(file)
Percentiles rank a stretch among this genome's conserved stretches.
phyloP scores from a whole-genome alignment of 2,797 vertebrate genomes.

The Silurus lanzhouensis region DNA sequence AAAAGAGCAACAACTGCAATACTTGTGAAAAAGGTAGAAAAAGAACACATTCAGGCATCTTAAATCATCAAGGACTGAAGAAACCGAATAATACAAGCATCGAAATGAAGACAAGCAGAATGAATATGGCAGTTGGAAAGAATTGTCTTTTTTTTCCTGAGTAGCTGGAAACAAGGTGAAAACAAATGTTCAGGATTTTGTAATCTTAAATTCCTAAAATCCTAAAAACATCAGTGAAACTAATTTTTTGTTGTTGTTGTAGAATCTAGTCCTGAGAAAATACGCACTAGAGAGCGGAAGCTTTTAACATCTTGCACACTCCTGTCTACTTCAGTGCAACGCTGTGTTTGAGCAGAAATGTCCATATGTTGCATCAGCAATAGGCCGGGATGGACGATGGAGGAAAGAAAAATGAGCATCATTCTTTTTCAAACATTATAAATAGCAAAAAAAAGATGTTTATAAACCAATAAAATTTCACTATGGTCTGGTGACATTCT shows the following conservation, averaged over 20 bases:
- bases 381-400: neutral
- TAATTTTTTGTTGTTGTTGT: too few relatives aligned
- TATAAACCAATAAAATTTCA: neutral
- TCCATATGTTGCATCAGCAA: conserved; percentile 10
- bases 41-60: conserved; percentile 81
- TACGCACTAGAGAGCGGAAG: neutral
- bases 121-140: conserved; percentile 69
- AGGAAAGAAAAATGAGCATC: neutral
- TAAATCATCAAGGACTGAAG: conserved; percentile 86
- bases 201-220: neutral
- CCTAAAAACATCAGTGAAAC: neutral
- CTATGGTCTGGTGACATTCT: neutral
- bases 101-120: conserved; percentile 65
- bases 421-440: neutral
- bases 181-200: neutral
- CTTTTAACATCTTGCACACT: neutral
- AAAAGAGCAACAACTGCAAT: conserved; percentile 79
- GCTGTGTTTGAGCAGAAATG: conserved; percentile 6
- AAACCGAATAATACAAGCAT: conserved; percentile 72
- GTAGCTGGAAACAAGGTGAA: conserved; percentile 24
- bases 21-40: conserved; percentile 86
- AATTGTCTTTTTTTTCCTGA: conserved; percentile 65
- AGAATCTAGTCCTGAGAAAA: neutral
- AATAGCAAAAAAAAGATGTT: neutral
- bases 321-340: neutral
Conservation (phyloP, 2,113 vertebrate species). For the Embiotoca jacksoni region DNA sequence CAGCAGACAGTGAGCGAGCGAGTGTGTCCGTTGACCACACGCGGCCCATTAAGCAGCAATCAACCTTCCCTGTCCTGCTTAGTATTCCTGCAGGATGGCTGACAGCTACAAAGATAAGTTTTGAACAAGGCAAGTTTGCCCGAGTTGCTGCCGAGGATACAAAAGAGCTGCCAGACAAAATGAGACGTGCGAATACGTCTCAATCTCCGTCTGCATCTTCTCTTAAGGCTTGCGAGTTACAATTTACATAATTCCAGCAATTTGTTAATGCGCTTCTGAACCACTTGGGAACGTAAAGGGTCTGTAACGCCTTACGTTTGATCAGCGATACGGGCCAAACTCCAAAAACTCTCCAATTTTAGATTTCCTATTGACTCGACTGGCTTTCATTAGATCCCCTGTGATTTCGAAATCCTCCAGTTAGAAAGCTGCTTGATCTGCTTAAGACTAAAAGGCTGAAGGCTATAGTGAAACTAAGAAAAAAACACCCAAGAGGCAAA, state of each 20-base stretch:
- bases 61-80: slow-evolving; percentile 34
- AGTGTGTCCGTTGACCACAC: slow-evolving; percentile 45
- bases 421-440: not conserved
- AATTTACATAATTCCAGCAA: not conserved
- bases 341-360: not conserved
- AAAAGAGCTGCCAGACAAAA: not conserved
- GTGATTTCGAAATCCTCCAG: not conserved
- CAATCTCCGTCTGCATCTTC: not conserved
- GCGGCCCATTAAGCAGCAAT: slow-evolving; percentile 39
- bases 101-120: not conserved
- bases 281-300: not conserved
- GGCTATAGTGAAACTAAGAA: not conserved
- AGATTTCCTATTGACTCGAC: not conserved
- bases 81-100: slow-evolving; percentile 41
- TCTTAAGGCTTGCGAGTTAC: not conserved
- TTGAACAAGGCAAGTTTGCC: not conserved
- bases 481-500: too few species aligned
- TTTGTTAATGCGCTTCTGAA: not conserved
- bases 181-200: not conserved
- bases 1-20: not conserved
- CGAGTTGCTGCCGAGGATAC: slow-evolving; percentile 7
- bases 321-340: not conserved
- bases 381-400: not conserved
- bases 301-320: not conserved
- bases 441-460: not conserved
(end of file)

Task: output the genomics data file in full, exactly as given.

Percentiles rank a stretch among this genome's conserved stretches.
phyloP scores from a whole-genome alignment of 2,797 vertebrate genomes.

The Silurus lanzhouensis region DNA sequence AAAAGAGCAACAACTGCAATACTTGTGAAAAAGGTAGAAAAAGAACACATTCAGGCATCTTAAATCATCAAGGACTGAAGAAACCGAATAATACAAGCATCGAAATGAAGACAAGCAGAATGAATATGGCAGTTGGAAAGAATTGTCTTTTTTTTCCTGAGTAGCTGGAAACAAGGTGAAAACAAATGTTCAGGATTTTGTAATCTTAAATTCCTAAAATCCTAAAAACATCAGTGAAACTAATTTTTTGTTGTTGTTGTAGAATCTAGTCCTGAGAAAATACGCACTAGAGAGCGGAAGCTTTTAACATCTTGCACACTCCTGTCTACTTCAGTGCAACGCTGTGTTTGAGCAGAAATGTCCATATGTTGCATCAGCAATAGGCCGGGATGGACGATGGAGGAAAGAAAAATGAGCATCATTCTTTTTCAAACATTATAAATAGCAAAAAAAAGATGTTTATAAACCAATAAAATTTCACTATGGTCTGGTGACATTCT shows the following conservation, averaged over 20 bases:
- bases 381-400: neutral
- TAATTTTTTGTTGTTGTTGT: too few relatives aligned
- TATAAACCAATAAAATTTCA: neutral
- TCCATATGTTGCATCAGCAA: conserved; percentile 10
- bases 41-60: conserved; percentile 81
- TACGCACTAGAGAGCGGAAG: neutral
- bases 121-140: conserved; percentile 69
- AGGAAAGAAAAATGAGCATC: neutral
- TAAATCATCAAGGACTGAAG: conserved; percentile 86
- bases 201-220: neutral
- CCTAAAAACATCAGTGAAAC: neutral
- CTATGGTCTGGTGACATTCT: neutral
- bases 101-120: conserved; percentile 65
- bases 421-440: neutral
- bases 181-200: neutral
- CTTTTAACATCTTGCACACT: neutral
- AAAAGAGCAACAACTGCAAT: conserved; percentile 79
- GCTGTGTTTGAGCAGAAATG: conserved; percentile 6
- AAACCGAATAATACAAGCAT: conserved; percentile 72
- GTAGCTGGAAACAAGGTGAA: conserved; percentile 24
- bases 21-40: conserved; percentile 86
- AATTGTCTTTTTTTTCCTGA: conserved; percentile 65
- AGAATCTAGTCCTGAGAAAA: neutral
- AATAGCAAAAAAAAGATGTT: neutral
- bases 321-340: neutral
Conservation (phyloP, 2,113 vertebrate species). For the Embiotoca jacksoni region DNA sequence CAGCAGACAGTGAGCGAGCGAGTGTGTCCGTTGACCACACGCGGCCCATTAAGCAGCAATCAACCTTCCCTGTCCTGCTTAGTATTCCTGCAGGATGGCTGACAGCTACAAAGATAAGTTTTGAACAAGGCAAGTTTGCCCGAGTTGCTGCCGAGGATACAAAAGAGCTGCCAGACAAAATGAGACGTGCGAATACGTCTCAATCTCCGTCTGCATCTTCTCTTAAGGCTTGCGAGTTACAATTTACATAATTCCAGCAATTTGTTAATGCGCTTCTGAACCACTTGGGAACGTAAAGGGTCTGTAACGCCTTACGTTTGATCAGCGATACGGGCCAAACTCCAAAAACTCTCCAATTTTAGATTTCCTATTGACTCGACTGGCTTTCATTAGATCCCCTGTGATTTCGAAATCCTCCAGTTAGAAAGCTGCTTGATCTGCTTAAGACTAAAAGGCTGAAGGCTATAGTGAAACTAAGAAAAAAACACCCAAGAGGCAAA, state of each 20-base stretch:
- bases 61-80: slow-evolving; percentile 34
- AGTGTGTCCGTTGACCACAC: slow-evolving; percentile 45
- bases 421-440: not conserved
- AATTTACATAATTCCAGCAA: not conserved
- bases 341-360: not conserved
- AAAAGAGCTGCCAGACAAAA: not conserved
- GTGATTTCGAAATCCTCCAG: not conserved
- CAATCTCCGTCTGCATCTTC: not conserved
- GCGGCCCATTAAGCAGCAAT: slow-evolving; percentile 39
- bases 101-120: not conserved
- bases 281-300: not conserved
- GGCTATAGTGAAACTAAGAA: not conserved
- AGATTTCCTATTGACTCGAC: not conserved
- bases 81-100: slow-evolving; percentile 41
- TCTTAAGGCTTGCGAGTTAC: not conserved
- TTGAACAAGGCAAGTTTGCC: not conserved
- bases 481-500: too few species aligned
- TTTGTTAATGCGCTTCTGAA: not conserved
- bases 181-200: not conserved
- bases 1-20: not conserved
- CGAGTTGCTGCCGAGGATAC: slow-evolving; percentile 7
- bases 321-340: not conserved
- bases 381-400: not conserved
- bases 301-320: not conserved
- bases 441-460: not conserved